To get started with the Soil Cube, you need to select a potting mix that works well for seedlings. I stopped by Home Depot and picked up Miracle Gro’s Organic Choice potting mix since I didn’t have some of the items that Clayton recommends in his directions. I’m disappointed with the contents of the potting mix I chose. It looks to me that it is just peat moss with a little pine bark included.

Soil Cube Review

The next thing that you’ll need is a tub in which to put the potting mix. I chose a small (approximately 12″ x 18″) plastic tub that I had lying around. I filled it about 3/4 of the way and added water. Clayton recommends to wet it until it reaches oatmeal consistency.

Soil Cube Review

According to the directions, you need to push the Soil Cube through the soil to fill the chambers and then press the chambers against the side of the tub to tightly compact the soil. So that’s what I did and this is what it looked like:

Soil Cube Review

Soil Cube Review

And now comes the magic right? It’s time to release the soil cubes into the tray. Here we go…

Soil Cube Review

Failure. But I don’t think it was the Soil Cube’s fault. I blame it on operator error and the potting mix not being wet enough. So I added a little more water and this was the result…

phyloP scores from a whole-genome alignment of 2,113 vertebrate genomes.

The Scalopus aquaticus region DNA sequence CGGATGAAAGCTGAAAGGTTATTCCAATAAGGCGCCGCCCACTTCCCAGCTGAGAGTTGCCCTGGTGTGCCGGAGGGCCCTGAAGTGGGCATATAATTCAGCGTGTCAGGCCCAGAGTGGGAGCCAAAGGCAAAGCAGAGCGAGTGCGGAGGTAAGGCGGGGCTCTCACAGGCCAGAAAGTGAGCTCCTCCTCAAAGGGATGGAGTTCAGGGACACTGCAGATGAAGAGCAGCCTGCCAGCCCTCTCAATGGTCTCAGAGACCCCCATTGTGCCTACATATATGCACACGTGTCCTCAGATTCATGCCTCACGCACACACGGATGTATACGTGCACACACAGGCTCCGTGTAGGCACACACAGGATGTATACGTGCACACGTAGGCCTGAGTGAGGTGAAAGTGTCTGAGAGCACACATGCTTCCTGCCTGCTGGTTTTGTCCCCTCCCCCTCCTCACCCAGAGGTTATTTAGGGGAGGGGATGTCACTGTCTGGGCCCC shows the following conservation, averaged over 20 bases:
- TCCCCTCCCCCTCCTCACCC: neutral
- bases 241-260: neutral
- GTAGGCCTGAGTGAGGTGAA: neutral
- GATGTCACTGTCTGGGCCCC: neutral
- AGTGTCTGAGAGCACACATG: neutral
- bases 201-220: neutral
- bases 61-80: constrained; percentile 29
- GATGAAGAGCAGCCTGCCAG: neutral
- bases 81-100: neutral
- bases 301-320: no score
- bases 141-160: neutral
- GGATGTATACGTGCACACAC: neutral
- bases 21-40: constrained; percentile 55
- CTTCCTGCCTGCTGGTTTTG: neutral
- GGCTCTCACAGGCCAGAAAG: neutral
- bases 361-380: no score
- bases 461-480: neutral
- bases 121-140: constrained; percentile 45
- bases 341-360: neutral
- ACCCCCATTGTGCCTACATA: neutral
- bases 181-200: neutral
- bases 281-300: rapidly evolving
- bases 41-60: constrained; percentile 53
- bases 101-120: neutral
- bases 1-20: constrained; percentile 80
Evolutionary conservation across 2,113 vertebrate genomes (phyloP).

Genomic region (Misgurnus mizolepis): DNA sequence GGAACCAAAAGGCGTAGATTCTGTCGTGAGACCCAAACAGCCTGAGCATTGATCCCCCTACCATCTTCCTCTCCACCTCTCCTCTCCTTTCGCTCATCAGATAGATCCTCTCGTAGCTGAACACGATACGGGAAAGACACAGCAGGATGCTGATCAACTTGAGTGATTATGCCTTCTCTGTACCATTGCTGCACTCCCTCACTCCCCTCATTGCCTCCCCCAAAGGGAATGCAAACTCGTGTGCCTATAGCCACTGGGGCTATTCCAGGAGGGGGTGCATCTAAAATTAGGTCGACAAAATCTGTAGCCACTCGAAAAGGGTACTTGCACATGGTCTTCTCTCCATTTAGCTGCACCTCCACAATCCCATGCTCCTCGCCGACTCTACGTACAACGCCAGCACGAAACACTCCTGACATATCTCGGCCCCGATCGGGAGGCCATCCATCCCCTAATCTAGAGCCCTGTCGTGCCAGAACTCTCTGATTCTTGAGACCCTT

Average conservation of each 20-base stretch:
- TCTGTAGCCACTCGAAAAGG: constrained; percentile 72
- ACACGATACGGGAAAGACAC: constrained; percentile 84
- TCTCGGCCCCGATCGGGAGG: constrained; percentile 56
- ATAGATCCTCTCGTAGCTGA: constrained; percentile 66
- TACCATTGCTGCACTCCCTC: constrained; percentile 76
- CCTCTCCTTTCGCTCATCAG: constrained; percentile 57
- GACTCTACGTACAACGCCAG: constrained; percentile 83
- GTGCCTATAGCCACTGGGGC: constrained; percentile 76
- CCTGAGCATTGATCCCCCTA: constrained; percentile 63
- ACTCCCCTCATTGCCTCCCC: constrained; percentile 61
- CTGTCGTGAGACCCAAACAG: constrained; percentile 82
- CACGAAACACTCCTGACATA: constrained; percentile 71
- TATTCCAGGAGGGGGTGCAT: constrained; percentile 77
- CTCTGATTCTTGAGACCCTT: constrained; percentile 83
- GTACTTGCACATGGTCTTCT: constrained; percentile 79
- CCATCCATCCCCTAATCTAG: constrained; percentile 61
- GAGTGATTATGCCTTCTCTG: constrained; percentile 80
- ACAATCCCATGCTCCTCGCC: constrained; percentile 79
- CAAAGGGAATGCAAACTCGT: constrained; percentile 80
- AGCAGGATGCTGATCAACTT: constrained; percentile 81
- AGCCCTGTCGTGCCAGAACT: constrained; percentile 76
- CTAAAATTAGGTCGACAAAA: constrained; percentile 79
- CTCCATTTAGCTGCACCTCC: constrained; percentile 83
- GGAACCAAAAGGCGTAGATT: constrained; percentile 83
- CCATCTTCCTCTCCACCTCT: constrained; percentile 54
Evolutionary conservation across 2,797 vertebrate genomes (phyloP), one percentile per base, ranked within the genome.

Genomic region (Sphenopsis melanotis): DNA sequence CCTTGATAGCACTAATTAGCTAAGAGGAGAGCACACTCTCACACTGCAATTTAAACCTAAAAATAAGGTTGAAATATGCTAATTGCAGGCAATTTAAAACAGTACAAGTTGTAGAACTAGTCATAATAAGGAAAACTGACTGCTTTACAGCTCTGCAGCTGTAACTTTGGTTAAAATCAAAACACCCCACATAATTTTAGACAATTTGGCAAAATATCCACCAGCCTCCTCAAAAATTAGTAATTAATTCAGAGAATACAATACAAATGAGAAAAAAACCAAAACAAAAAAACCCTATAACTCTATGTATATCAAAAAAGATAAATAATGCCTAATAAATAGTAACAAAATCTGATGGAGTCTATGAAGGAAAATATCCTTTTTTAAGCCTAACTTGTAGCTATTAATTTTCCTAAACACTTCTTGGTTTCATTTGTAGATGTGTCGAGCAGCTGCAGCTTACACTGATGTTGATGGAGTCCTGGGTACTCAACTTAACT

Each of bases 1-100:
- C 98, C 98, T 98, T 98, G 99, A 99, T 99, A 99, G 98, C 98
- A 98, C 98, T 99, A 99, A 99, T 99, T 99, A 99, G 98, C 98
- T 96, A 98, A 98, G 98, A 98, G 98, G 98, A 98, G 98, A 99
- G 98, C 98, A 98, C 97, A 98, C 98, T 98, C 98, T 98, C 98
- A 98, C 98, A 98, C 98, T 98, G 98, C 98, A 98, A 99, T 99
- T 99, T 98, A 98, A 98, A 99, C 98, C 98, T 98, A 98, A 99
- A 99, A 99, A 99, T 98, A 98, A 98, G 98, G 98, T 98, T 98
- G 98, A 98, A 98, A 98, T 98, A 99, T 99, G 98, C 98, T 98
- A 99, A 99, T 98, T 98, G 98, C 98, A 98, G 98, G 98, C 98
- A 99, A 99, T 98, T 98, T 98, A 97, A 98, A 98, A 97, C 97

Soil Cube Review

OK so we’re getting there! The little divots in the top of the cubes are where your seeds go and I can see them this time. I was very excited so perhaps that accounts for the out of focus shot…sorry about that! I continue on in my journey of soil cube making and after about 3 minutes, this is what I ended up with:

Soil Cube Review

Thirty-two 2″ cubes of soil to plant my seeds in. You may be able to tell that my first cubes are in the top right corner and my last ones are in the bottom left. There is definitely a technique to mastering the Soil Cube but once you get the hang of it, you move right along.

So what’s my overall opinion of the Soil Cube?

I think that it is well worth the $36 investment (that includes shipping). I have a strong hankering that if I had chosen a better potting mix or had blended my own as Clayton recommended, I would have had better results in the beginning. I am interested in seeing the outcome with a true seed starting mix and I plan on updating this post when I obtain a bag.

The only concern that I have is that my indoor seed starting area is very small and I can’t fit as many seeds in the area as I can with the Jiffy pellets that I have used in the past. I want to expand that area so perhaps now I have the perfect reason to do so! I am excited to use the Soil Cube with some of my veggies that I want to have as larger plants when I put them in the garden. Veggies like tomatoes, peppers and eggplants will be thankful to have such a large area to spread their roots.

I highly recommend the Soil Cube to all of my Mid-Atlantic Gardening readers. Don’t be frustrated if the first soil cubes don’t turn out perfect. With a little practice, I think that you too will be impressed! If you’ve used the Soil Cube, leave me a comment with your thoughts below or e-mail me at stacey@midatlanticgardening.com. Happy gardening!